Photo By: Ellie Van Houtte/Town Crier
Evolve Classical Pilates owner Allison Gonzalez, center, leads Marsha Oviatt and Ricardo Levy in strength-building exercises at the Los Altos studio.
During her 20 years as a professional classical ballerina, Allison Gonzalez discovered Pilates out of need.
While recovering from an injury, she found the Pilates exercise system a means of strengthening her body to enable her to continue her career in the performing arts.
“I had a friend in New York who brought me to her Pilates studio and said, ‘You need to recover with this,’” said Gonzalez, currently the owner of Evolve Classical Pilates at 106 First St. in Los Altos.
After recovering, she used Pilates – named after its founder, German-born boxer and gymnast Joseph Pilates – for more than a decade to cross-train for dance performances.
And although her ballet days are over, her love of Pilates certainly isn’t. As a Pilates instructor, Gonzalez said she aims to help others discover the benefits she experienced.
That includes weekend warriors and senior students, several who use Pilates following physical therapy to help regain function, strength and flexibility on surgically repaired knees, rotator-cuff injuries and back pain, to name a few maladies.
“A good certified instructor knows how to work with certain injuries, modifying exercises and giving the overall workout,” Gonzalez said. “We’re not physical therapists, who very often work spot-specific (areas of the body). What happens sometimes to people is they go through an injury and the rest of their body becomes deconditioned. The whole body has to be part of the solution to recover from an injury.”
When it comes to proof that Pilates benefits seniors, Gonzalez points to 70-year-old Marsha Oviatt. A retired educator who attended one of Gonzalez’s classes several years ago, Oviatt has since become a certified Pilates instructor and sees the benefits it provides her and her peers.
“When you’re a senior citizen, some of the things you worry about are falling and your balance, and also losing height,” Oviatt said. “With Pilates, I’ve lost no height and I’m 70 years old. I’m still the same height I was when I was 17. I don’t think I would be in that place unless I’d done Pilates.”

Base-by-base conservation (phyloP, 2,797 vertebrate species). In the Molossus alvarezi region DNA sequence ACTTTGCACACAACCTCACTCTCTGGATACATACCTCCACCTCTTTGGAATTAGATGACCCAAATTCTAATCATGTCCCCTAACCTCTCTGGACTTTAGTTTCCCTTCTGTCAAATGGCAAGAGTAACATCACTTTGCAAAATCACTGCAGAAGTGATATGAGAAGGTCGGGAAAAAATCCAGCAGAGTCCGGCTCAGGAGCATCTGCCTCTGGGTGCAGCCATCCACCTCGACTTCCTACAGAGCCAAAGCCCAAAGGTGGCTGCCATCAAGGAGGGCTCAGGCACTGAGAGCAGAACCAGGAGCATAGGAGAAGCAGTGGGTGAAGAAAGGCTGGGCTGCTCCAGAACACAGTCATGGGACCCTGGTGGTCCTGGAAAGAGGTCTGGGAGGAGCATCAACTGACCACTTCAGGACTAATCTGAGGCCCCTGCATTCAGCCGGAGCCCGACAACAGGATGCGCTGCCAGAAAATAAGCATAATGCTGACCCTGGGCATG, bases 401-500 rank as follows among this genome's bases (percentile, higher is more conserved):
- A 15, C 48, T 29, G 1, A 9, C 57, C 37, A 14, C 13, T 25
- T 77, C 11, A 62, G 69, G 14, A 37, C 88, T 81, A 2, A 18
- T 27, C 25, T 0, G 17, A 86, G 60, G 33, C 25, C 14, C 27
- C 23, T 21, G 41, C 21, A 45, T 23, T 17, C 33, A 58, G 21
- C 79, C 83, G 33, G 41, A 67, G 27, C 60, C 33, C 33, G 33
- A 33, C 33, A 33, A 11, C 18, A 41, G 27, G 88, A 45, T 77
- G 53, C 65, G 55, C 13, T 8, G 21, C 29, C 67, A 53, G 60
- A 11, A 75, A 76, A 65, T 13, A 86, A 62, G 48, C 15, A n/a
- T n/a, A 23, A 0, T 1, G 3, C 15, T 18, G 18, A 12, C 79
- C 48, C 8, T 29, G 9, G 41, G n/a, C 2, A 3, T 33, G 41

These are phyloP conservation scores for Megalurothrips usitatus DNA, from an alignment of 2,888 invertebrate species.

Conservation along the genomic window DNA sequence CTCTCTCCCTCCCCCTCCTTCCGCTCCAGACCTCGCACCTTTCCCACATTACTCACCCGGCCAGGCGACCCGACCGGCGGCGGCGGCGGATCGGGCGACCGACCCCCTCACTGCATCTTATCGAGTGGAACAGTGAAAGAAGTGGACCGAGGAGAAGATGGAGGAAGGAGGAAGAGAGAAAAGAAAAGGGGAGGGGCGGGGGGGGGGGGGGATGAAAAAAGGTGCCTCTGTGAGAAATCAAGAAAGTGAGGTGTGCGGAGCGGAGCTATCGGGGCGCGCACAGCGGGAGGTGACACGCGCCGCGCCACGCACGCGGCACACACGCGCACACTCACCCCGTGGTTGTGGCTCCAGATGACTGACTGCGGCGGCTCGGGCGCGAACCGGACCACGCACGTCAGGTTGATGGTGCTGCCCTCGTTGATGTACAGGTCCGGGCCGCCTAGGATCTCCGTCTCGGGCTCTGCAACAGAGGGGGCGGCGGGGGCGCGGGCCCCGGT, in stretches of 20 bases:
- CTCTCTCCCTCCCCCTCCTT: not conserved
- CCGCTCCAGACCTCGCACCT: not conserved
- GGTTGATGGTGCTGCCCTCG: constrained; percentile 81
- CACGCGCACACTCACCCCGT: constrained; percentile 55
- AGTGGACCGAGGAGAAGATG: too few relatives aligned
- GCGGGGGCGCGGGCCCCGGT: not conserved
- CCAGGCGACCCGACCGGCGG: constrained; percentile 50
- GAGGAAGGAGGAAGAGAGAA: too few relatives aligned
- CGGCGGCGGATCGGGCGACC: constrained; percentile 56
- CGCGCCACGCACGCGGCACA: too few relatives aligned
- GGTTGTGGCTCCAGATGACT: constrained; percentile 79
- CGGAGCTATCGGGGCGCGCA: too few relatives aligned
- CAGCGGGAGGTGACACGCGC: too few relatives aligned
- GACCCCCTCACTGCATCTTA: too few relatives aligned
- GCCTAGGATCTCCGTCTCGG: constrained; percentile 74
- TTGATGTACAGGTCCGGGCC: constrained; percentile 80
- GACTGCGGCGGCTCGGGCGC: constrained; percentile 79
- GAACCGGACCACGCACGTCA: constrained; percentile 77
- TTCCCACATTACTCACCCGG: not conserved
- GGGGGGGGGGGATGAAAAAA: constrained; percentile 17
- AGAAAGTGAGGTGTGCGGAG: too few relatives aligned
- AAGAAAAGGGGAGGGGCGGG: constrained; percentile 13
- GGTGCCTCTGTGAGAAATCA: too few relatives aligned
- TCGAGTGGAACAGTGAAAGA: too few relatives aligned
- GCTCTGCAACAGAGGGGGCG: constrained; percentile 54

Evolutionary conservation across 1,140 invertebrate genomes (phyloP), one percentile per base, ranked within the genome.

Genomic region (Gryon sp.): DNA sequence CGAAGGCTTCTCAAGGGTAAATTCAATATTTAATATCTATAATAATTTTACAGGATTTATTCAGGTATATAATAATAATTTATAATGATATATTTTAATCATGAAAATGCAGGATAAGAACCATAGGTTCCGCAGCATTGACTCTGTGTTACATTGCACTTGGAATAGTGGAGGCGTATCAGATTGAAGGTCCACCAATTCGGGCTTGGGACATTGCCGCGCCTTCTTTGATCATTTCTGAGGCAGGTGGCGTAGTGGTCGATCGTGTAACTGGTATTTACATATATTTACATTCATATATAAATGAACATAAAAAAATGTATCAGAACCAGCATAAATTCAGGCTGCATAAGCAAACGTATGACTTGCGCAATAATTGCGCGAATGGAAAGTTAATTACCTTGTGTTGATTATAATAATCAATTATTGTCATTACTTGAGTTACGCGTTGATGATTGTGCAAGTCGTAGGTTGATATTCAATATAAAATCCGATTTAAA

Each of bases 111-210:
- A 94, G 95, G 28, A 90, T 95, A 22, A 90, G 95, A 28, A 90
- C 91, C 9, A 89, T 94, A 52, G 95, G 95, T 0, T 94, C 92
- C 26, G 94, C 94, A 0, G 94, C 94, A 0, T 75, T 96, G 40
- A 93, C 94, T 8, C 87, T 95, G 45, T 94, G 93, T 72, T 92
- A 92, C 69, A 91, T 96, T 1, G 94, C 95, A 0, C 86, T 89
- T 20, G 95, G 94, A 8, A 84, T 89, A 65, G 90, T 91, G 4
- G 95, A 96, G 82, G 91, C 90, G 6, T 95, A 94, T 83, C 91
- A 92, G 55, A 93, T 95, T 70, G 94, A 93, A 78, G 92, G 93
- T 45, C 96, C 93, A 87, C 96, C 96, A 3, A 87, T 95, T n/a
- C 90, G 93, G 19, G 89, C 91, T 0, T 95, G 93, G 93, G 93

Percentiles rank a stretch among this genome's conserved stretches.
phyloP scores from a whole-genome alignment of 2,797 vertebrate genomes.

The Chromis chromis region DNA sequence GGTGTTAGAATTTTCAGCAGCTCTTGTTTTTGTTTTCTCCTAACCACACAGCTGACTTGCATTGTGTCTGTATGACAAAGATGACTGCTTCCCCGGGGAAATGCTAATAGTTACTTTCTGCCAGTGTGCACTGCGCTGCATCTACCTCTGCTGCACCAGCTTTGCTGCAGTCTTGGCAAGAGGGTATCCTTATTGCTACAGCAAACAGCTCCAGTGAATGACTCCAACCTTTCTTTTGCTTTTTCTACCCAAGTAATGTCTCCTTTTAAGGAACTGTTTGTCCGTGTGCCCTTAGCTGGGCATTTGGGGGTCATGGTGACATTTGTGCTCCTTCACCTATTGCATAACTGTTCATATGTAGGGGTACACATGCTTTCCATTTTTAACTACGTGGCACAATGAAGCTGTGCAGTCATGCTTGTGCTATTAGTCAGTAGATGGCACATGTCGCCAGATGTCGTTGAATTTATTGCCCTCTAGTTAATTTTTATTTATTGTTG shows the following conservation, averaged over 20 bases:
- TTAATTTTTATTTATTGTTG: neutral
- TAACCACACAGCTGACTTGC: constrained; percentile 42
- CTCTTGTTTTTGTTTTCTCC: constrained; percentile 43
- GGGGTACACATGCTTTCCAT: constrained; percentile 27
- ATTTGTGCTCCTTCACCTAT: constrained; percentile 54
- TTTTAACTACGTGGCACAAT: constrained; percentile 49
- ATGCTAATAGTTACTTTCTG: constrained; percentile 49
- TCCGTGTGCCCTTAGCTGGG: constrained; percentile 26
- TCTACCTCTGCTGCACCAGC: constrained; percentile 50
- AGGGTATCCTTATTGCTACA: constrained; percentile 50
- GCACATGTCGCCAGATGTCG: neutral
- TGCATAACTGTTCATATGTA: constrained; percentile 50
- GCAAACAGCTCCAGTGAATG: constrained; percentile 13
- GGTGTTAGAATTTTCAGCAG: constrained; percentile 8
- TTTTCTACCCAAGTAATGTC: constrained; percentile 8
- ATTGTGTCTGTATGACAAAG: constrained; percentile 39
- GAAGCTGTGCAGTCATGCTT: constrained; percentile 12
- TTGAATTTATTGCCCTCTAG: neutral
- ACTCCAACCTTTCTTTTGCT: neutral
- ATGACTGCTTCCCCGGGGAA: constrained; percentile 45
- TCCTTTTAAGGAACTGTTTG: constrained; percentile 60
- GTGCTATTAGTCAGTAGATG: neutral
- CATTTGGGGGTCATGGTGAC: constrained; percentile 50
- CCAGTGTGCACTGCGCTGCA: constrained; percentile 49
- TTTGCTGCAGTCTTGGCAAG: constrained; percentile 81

Oviatt noted that like all students, some of her most senior participants are initially hesitant about Pilates, although not out of fear of attempting something new.
“I think that they want to try it,” Oviatt said of her senior students. “I think they want to be current and do what they see their children and grandchildren doing. When they can say, ‘I go to Pilates,’ it has a little coin.”
In due time, Oviatt said many of her senior students experience increased strength, confidence and physical independence. In instances where students have undergone knee and hip replacement surgeries, Oviatt adjusts exercises to prevent strain and meet each individual’s fitness and strength level.
“They found they could do the work and they also found that they progressed,” said Oviatt, who along with Gonzalez is currently developing a more senior-specific Pilates curriculum. “They now have more confidence in general in their ability to move, go up and down stairs, lift and things like that.”
Beyond the physical benefits, Oviatt noted that Pilates serves as a social platform for many retirees in her classes.
“It is a part of my social life, and it is for some of my students as well,” she said. “They’ll come 15 or 20 minutes early so they can lie down on the mats and talk with each other as they get ready for class.”
As for Gonzalez, she said the best part of her job is seeing her students become stronger and more confident as time goes by.
“It’s so satisfying,” Gonzalez said. “I get so much pleasure out of seeing people improve, get stronger and understand their bodies more.”
For more information, visit www.evolvelosaltos.com.